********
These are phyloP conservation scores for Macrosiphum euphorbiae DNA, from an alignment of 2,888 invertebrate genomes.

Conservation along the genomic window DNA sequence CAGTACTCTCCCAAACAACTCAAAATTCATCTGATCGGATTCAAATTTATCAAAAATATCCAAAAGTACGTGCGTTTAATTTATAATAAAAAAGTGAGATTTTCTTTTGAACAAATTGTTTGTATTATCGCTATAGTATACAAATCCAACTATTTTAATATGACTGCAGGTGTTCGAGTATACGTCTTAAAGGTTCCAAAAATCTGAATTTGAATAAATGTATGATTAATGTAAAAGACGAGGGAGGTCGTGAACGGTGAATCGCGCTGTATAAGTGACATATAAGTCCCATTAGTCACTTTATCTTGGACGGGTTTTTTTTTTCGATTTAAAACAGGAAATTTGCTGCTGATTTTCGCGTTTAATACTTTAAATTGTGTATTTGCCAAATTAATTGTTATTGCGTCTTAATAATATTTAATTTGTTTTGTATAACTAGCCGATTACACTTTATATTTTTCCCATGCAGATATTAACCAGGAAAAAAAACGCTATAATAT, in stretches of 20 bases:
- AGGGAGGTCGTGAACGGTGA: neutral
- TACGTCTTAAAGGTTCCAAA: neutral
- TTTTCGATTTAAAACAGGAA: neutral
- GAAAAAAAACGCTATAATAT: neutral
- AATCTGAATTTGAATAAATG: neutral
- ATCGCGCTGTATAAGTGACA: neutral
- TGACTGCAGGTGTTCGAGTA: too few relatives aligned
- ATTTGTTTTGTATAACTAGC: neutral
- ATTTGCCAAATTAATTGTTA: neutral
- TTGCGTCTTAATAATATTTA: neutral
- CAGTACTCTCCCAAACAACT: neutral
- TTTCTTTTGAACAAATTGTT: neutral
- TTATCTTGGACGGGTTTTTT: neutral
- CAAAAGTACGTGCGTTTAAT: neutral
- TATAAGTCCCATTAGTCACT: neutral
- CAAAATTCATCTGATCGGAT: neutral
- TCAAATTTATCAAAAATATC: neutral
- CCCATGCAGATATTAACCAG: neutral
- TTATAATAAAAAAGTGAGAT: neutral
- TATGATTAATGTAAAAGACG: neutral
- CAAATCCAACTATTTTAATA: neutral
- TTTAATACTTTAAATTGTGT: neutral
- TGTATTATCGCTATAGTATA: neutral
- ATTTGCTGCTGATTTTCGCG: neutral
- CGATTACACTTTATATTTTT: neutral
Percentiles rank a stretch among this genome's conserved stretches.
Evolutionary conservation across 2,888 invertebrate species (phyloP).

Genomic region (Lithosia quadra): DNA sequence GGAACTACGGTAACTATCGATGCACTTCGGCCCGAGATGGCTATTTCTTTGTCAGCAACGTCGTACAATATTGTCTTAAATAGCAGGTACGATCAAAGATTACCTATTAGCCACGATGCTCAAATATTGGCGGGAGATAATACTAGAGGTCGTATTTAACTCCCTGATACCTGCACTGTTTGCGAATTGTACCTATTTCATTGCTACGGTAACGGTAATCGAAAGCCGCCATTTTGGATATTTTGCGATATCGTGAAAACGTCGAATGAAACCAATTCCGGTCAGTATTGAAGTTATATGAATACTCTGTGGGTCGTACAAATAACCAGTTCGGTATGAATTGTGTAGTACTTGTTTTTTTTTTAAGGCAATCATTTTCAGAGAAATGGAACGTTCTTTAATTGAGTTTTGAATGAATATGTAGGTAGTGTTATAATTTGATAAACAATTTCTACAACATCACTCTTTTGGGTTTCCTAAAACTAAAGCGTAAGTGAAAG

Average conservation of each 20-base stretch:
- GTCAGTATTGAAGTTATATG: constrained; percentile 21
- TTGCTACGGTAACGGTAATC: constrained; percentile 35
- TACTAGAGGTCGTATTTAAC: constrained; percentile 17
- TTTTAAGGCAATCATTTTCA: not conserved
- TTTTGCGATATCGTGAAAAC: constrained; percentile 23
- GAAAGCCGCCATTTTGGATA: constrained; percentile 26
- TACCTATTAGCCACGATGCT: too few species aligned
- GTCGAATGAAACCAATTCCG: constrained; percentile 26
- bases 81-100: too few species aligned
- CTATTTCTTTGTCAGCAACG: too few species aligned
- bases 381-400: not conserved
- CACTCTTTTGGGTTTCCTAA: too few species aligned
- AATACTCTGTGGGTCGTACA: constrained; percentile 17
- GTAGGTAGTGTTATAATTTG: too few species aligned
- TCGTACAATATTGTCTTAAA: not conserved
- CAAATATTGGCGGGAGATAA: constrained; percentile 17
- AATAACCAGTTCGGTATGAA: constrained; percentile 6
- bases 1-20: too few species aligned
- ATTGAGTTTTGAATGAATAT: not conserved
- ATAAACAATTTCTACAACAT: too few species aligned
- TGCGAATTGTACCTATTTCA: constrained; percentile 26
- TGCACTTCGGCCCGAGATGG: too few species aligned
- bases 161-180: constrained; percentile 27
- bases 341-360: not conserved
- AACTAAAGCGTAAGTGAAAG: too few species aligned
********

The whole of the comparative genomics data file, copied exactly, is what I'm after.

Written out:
These are phyloP conservation scores for Macrosiphum euphorbiae DNA, from an alignment of 2,888 invertebrate genomes.

Conservation along the genomic window DNA sequence CAGTACTCTCCCAAACAACTCAAAATTCATCTGATCGGATTCAAATTTATCAAAAATATCCAAAAGTACGTGCGTTTAATTTATAATAAAAAAGTGAGATTTTCTTTTGAACAAATTGTTTGTATTATCGCTATAGTATACAAATCCAACTATTTTAATATGACTGCAGGTGTTCGAGTATACGTCTTAAAGGTTCCAAAAATCTGAATTTGAATAAATGTATGATTAATGTAAAAGACGAGGGAGGTCGTGAACGGTGAATCGCGCTGTATAAGTGACATATAAGTCCCATTAGTCACTTTATCTTGGACGGGTTTTTTTTTTCGATTTAAAACAGGAAATTTGCTGCTGATTTTCGCGTTTAATACTTTAAATTGTGTATTTGCCAAATTAATTGTTATTGCGTCTTAATAATATTTAATTTGTTTTGTATAACTAGCCGATTACACTTTATATTTTTCCCATGCAGATATTAACCAGGAAAAAAAACGCTATAATAT, in stretches of 20 bases:
- AGGGAGGTCGTGAACGGTGA: neutral
- TACGTCTTAAAGGTTCCAAA: neutral
- TTTTCGATTTAAAACAGGAA: neutral
- GAAAAAAAACGCTATAATAT: neutral
- AATCTGAATTTGAATAAATG: neutral
- ATCGCGCTGTATAAGTGACA: neutral
- TGACTGCAGGTGTTCGAGTA: too few relatives aligned
- ATTTGTTTTGTATAACTAGC: neutral
- ATTTGCCAAATTAATTGTTA: neutral
- TTGCGTCTTAATAATATTTA: neutral
- CAGTACTCTCCCAAACAACT: neutral
- TTTCTTTTGAACAAATTGTT: neutral
- TTATCTTGGACGGGTTTTTT: neutral
- CAAAAGTACGTGCGTTTAAT: neutral
- TATAAGTCCCATTAGTCACT: neutral
- CAAAATTCATCTGATCGGAT: neutral
- TCAAATTTATCAAAAATATC: neutral
- CCCATGCAGATATTAACCAG: neutral
- TTATAATAAAAAAGTGAGAT: neutral
- TATGATTAATGTAAAAGACG: neutral
- CAAATCCAACTATTTTAATA: neutral
- TTTAATACTTTAAATTGTGT: neutral
- TGTATTATCGCTATAGTATA: neutral
- ATTTGCTGCTGATTTTCGCG: neutral
- CGATTACACTTTATATTTTT: neutral
Percentiles rank a stretch among this genome's conserved stretches.
Evolutionary conservation across 2,888 invertebrate species (phyloP).

Genomic region (Lithosia quadra): DNA sequence GGAACTACGGTAACTATCGATGCACTTCGGCCCGAGATGGCTATTTCTTTGTCAGCAACGTCGTACAATATTGTCTTAAATAGCAGGTACGATCAAAGATTACCTATTAGCCACGATGCTCAAATATTGGCGGGAGATAATACTAGAGGTCGTATTTAACTCCCTGATACCTGCACTGTTTGCGAATTGTACCTATTTCATTGCTACGGTAACGGTAATCGAAAGCCGCCATTTTGGATATTTTGCGATATCGTGAAAACGTCGAATGAAACCAATTCCGGTCAGTATTGAAGTTATATGAATACTCTGTGGGTCGTACAAATAACCAGTTCGGTATGAATTGTGTAGTACTTGTTTTTTTTTTAAGGCAATCATTTTCAGAGAAATGGAACGTTCTTTAATTGAGTTTTGAATGAATATGTAGGTAGTGTTATAATTTGATAAACAATTTCTACAACATCACTCTTTTGGGTTTCCTAAAACTAAAGCGTAAGTGAAAG

Average conservation of each 20-base stretch:
- GTCAGTATTGAAGTTATATG: constrained; percentile 21
- TTGCTACGGTAACGGTAATC: constrained; percentile 35
- TACTAGAGGTCGTATTTAAC: constrained; percentile 17
- TTTTAAGGCAATCATTTTCA: not conserved
- TTTTGCGATATCGTGAAAAC: constrained; percentile 23
- GAAAGCCGCCATTTTGGATA: constrained; percentile 26
- TACCTATTAGCCACGATGCT: too few species aligned
- GTCGAATGAAACCAATTCCG: constrained; percentile 26
- bases 81-100: too few species aligned
- CTATTTCTTTGTCAGCAACG: too few species aligned
- bases 381-400: not conserved
- CACTCTTTTGGGTTTCCTAA: too few species aligned
- AATACTCTGTGGGTCGTACA: constrained; percentile 17
- GTAGGTAGTGTTATAATTTG: too few species aligned
- TCGTACAATATTGTCTTAAA: not conserved
- CAAATATTGGCGGGAGATAA: constrained; percentile 17
- AATAACCAGTTCGGTATGAA: constrained; percentile 6
- bases 1-20: too few species aligned
- ATTGAGTTTTGAATGAATAT: not conserved
- ATAAACAATTTCTACAACAT: too few species aligned
- TGCGAATTGTACCTATTTCA: constrained; percentile 26
- TGCACTTCGGCCCGAGATGG: too few species aligned
- bases 161-180: constrained; percentile 27
- bases 341-360: not conserved
- AACTAAAGCGTAAGTGAAAG: too few species aligned